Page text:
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Planers for Wahoo

Try strip baits on light leaders for wahoo.

Spool of 60-pound leader material, No. 4 planer, strip bait with three sea witches and No. 6 planer for wahoo fishing. The No. 4 and No. 6 planers are popular sizes for trolling directly from offshore rods.

By Willie Howard

In the clear Gulf Stream water that sweeps along the coast of South Florida, wahoo aficionados use the scaled-down planer method to entice more strikes than they might otherwise get with the heavy lures and steel cable leaders used in high-speed trolling.

Tony DiGiulian, an instructor at the IGFA School of Sportfishing, caught 43 wahoo off Broward County between June and September in 2013 by trolling strip baits and double hooked ballyhoo behind planers.

DiGiulian and fellow instructor Mike Theis of Custom Rod & Reel in Lighthouse Point shared some of the finer points of planer trolling during a recent School of Sportfishing seminar at the IGFA in Dania Beach.

Their strip bait rig consists of a pair of 6/0 hooks affixed to 6 inches of No. 6 wire and a swivel. A 5/0 front hook can be attached to a 6/0 trailing hook for easy rigging. The hook size can vary somewhat to match the size of the bonito strips.

The shock leader is tied directly to the swivel on the strip bait rig, and it's usually light. An 80-foot length of 60-pound-test is typical, though experienced planer trollers might scale down to 40-pound leader to get more bites.

Planer-trolling veterans prepare several yo-yo spools holding shock leader of various lengths and strengths. Shock leaders typically range from 30 to 100 feet.

The more wary the wahoo, the longer and lighter the shock leader. No bites with 30 feet of 80-pound leader behind the planer? Try 100 feet of 60-pound leader. Keeping the wire trace short on the strip bait also increases the chance of a bite. DiGiulian says he gets twice as many hits using 6 inches of wire than he does with a foot.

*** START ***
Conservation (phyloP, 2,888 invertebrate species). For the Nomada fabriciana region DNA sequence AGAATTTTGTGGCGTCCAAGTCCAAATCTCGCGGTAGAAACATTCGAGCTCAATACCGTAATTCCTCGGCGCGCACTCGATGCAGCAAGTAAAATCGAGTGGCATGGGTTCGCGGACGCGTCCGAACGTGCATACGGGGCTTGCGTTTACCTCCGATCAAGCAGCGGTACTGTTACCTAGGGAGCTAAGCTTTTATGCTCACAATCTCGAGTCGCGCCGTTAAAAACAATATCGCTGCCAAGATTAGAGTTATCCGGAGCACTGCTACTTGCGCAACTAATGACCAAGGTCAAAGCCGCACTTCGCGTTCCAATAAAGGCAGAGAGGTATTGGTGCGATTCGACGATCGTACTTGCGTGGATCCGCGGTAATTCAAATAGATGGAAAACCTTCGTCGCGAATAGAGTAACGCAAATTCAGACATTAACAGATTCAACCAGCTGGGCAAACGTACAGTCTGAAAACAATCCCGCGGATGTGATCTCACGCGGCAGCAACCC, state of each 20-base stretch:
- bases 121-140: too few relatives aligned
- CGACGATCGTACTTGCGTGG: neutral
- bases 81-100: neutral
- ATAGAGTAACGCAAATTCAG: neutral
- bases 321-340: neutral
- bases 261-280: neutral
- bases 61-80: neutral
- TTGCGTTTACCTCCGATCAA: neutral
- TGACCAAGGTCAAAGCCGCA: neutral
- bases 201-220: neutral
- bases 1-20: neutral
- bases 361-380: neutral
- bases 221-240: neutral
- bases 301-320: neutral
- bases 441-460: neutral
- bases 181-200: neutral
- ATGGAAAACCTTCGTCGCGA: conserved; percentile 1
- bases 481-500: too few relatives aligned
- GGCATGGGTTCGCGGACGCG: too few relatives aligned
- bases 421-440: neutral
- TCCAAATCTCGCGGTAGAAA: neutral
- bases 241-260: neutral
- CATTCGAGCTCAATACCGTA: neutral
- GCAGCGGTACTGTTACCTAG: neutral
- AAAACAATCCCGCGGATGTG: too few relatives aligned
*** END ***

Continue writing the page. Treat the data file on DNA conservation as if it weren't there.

The bonito strip need not be large. DiGiulian likes to push the hook points through the meat side of the strip bait first. Bend the belly strip before inserting the second hook so the strip lies flat with both hooks inserted.

Theis likes to garnish his strip baits with three layers of skirts: a Mylar skirt directly over the belly strip and hooks, followed by a soft-plastic octopus. He tops his strip-bait rig with a flashy “ghost” sea witch tied by Stan Ruer.

Troll planers at staggered depths and distances behind the boat to avoid tangles in turns. For example, a heavier No. 6 planer could be pulled 75 feet behind the boat, while a lighter No. 4 planer is towed 150 feet back. Keep the boat moving when planers are deployed to avoid snagging the reef.

Troll 3 to 5 knots into the current and 5 to 8 knots with the current. That's slow compared to the 12 to 17 knots typical of high-speed wahoo trolling.

Try trolling from just before dawn until 10 a.m. on the days before full moons, especially in August and September. Theis likes to troll early on a building moon and in the late afternoon on the days following a full moon.

An outgoing tide is considered best for wahoo. In the waters off South Florida, anglers typically troll in 100 to 300 feet, towing their offerings over natural ledges and artificial reefs.

Rods for planer trolling should be 50- to 80-pound class, said John Lott of Lott Brothers, a North Palm Beach tackle shop that builds custom rods. Lott recommends aluminum-butt rods to handle the additional strain of towing a planer.

Trolling rods should be spooled with braided line. But watch the drag carefully, Lott said. Too much drag with braided line could break the rod. FS

End Game

When a wahoo hits, the planer pops to the surface and the teamwork begins. An angler wearing gloves must finish the fight, pulling the leader in hand over hand, while the person at the helm keeps the boat moving forward. Another angler should ready the gaff. Theis recommends turning the boat slightly to the side where the wahoo is coming in.

Keep the final retrieve smooth and steady. A pause that causes the line to go slack might give a wahoo the split second it needs to bite through the leader and say adios.

Note the depth of wahoo hits and continue to fish in that depth. Jot down other details of wahoo catches in a logbook and study your notes over time to discover bite trends

First published Florida Sportsman September 2014

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